Like it or not, actors are often the most important part of a production - particualrly a low budget production - and learning the tricks of their trade can be a gig help.

Really learning what method is could be a big help for instance, as many actors use this technique. Learning what's good and what's bad about improving from the actors POV would be useful (also learning that some actors are good at and some are bad - and realizing why).

They're the face of the film, they are the ones who must emote on cue - sometimes very difficult, particularly for theatre actors....

I'd say, absolutely do it.

john
evilgeniusentertainment.com
John Vincent is offline   Reply With Quote
Old March 9th, 2007, 12:23 PM   #6
Inner Circle
 
Join Date: May 2006
Location: Camas, WA, USA
Posts: 5,513
One problem I've seen is when you point the camera at the top actor and work their part, only to ignore the amateur in the background. When you go to edit the work, you find the other actors behaving like audience members, watching the main actor perform.

Pay attention to *all* the actors in the frame.
__________________
Jon Fairhurst
Jon Fairhurst is offline   Reply With Quote
Old March 9th, 2007, 03:23 PM   #7
Trustee
 
Join Date: Sep 2005
Posts: 1,063
Of course that'd be perfect. But most directors, even directors of big budget films find this difficult, particularly w/ extras.

That's why having a good, tested film actor is so valuable - they'll know their lines, be able to do them over and over again w/little instruction, and will be able to deal with the fact that sometimes the director must pat more attention
to an exploding car that won't explode. There's a reason why people are willing to pay SAG rates - you get pros.

But for smaller productions, I think it's a good experience.

john
evilgeniusentertainment.com
John Vincent is offline   Reply With Quote
Old March 9th, 2007, 03:29 PM   #8
Inner Circle
 
Join Date: Sep 2002
Location: San Mateo, CA
Posts: 3,840
Regarding my "A little knowledge is a dangerous thing" comment. Yeah, going to one acting class, might create a false sense of mastery of the 'craft of acting'. Hard to say without knowing anything about the class or instructor, or YOU. (Yes, yes this is true of taking one of ANY kind of class.)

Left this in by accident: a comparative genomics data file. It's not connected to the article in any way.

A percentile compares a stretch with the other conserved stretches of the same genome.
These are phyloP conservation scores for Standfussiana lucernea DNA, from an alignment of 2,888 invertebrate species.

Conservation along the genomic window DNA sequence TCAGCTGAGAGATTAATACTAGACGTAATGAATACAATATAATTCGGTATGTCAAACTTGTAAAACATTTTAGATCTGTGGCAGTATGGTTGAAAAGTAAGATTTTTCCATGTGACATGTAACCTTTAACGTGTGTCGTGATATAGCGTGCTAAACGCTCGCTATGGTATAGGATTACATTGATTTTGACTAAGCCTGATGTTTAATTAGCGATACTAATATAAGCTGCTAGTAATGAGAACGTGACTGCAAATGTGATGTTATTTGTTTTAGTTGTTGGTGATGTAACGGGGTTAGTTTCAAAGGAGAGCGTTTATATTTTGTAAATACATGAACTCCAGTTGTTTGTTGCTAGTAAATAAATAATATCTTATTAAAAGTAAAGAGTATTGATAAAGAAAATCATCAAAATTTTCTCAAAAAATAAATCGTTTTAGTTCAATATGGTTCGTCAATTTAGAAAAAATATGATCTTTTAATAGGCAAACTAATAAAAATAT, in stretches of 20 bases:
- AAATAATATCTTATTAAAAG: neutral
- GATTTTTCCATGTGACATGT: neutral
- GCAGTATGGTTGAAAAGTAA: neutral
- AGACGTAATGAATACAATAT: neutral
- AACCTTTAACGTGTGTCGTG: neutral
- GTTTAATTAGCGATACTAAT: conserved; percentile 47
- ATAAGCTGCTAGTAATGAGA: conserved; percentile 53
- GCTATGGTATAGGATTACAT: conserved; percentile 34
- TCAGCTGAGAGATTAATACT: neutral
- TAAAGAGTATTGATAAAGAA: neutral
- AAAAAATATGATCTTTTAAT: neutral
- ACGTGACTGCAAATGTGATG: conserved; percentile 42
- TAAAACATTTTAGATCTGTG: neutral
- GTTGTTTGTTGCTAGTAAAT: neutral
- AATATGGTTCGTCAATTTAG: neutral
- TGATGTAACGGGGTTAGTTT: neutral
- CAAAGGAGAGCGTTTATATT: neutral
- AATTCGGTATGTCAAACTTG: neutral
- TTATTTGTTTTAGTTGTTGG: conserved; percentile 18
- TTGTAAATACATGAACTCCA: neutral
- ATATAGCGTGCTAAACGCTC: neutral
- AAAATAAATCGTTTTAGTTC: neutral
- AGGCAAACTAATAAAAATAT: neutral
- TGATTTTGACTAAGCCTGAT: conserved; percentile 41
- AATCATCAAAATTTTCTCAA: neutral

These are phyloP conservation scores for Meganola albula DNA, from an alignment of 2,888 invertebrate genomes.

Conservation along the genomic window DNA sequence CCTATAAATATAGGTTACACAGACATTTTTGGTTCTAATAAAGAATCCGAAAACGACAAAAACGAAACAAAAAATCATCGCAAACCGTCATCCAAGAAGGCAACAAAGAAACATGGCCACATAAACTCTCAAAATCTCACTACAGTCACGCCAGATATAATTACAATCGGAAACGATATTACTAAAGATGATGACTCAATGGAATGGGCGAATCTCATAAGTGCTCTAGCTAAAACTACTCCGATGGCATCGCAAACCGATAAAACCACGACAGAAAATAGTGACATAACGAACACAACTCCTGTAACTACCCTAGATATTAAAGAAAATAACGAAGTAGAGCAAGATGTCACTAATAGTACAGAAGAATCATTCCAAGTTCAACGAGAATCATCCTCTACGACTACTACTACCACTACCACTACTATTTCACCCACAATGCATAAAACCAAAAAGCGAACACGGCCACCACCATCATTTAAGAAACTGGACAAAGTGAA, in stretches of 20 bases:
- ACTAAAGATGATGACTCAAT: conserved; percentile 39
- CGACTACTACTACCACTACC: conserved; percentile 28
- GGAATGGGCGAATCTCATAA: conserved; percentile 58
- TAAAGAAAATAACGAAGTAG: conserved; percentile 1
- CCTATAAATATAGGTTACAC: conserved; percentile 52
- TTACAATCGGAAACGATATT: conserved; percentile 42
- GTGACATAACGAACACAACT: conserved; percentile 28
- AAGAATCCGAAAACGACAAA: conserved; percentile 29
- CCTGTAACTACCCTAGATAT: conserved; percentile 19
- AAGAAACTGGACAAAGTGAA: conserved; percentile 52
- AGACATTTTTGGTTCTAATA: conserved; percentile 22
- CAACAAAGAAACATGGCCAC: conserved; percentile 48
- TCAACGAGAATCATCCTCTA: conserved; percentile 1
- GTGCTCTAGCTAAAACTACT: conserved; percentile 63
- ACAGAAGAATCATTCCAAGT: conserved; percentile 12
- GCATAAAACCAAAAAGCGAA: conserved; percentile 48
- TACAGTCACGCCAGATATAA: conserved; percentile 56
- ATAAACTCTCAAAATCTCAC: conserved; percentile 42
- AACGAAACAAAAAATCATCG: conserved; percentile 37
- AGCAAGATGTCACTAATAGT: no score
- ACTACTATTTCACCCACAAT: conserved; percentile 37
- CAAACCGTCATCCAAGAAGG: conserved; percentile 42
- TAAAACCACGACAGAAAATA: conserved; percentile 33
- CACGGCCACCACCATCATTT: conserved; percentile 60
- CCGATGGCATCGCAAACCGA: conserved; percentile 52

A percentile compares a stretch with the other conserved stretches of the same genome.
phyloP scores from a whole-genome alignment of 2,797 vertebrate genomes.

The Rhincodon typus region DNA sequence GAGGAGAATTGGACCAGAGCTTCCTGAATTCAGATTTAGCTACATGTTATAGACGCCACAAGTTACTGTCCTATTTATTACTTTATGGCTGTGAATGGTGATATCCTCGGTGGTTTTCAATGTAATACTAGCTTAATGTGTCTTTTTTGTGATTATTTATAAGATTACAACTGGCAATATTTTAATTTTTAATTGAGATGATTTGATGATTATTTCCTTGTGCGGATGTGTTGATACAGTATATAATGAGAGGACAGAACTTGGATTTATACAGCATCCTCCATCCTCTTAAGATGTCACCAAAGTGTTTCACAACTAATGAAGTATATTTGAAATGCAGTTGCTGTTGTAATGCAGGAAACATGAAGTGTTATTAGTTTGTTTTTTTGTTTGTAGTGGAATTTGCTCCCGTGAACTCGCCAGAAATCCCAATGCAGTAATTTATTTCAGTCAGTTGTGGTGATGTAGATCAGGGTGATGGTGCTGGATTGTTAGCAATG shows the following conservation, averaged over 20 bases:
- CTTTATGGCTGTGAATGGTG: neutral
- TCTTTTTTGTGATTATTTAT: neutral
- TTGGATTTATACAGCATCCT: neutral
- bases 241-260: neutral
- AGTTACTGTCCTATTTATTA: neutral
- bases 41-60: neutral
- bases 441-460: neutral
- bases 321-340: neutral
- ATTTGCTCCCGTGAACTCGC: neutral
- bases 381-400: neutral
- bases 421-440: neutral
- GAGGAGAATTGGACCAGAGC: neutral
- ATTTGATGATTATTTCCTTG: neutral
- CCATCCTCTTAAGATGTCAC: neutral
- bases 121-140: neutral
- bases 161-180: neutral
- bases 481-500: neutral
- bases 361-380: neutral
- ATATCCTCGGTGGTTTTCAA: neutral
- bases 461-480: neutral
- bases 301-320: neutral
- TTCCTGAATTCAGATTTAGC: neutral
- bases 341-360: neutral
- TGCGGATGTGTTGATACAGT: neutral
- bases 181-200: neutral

It would probably be a net plus to take it, but again, you'd probably be better served in taking a director's class. The skill you need to master is how to communicate your vision to the actors, and inspire them to greater heights, all while wondering when the next union break is due and where to park the caterers truck.
Richard Alvarez is offline   Reply With Quote
Old March 12th, 2007, 09:33 AM   #9
Major Player
 
Join Date: May 2006
Location: Boston, Massachusetts
Posts: 425
Quote:
Originally Posted by Richard Alvarez View Post
Regarding my "A little knowledge is a dangerous thing" comment. Yeah, going to one acting class, might create a false sense of mastery of the 'craft of acting'. Hard to say without knowing anything about the class or instructor, or YOU. (Yes, yes this is true of taking one of ANY kind of class.)
Oh, I'd never think one class constitutes mastery. My concern is that for it to really do any good, I'd have to take many classes, get cast in some plays or films, etc, before it would be enough experience to really help. So, it might be a lot of time and money, without that much return.

I couple that with your other point, that acting and directing are different skill sets, and if you wanna be a director, develop your directing muscles.
Dennis Stevens is offline   Reply With Quote
Old March 17th, 2007, 08:25 AM   #10
Regular Crew
 
Join Date: Sep 2003
Location: San Mateo, CA
Posts: 59
I found an acting class useful...

Dennis,
...in that it gave me an idea of how exposed an actor can feel. I also went to an open audition, and really tried for a part. Both were useful for me and helped me be more considerate. The one I took was clearly targeted at stage acting and was at a university.
Regards, Alan
Alan Dunkel is offline   Reply With Quote
Old March 17th, 2007, 09:14 PM   #11
Major Player
 
Join Date: May 2006
Location: Boston, Massachusetts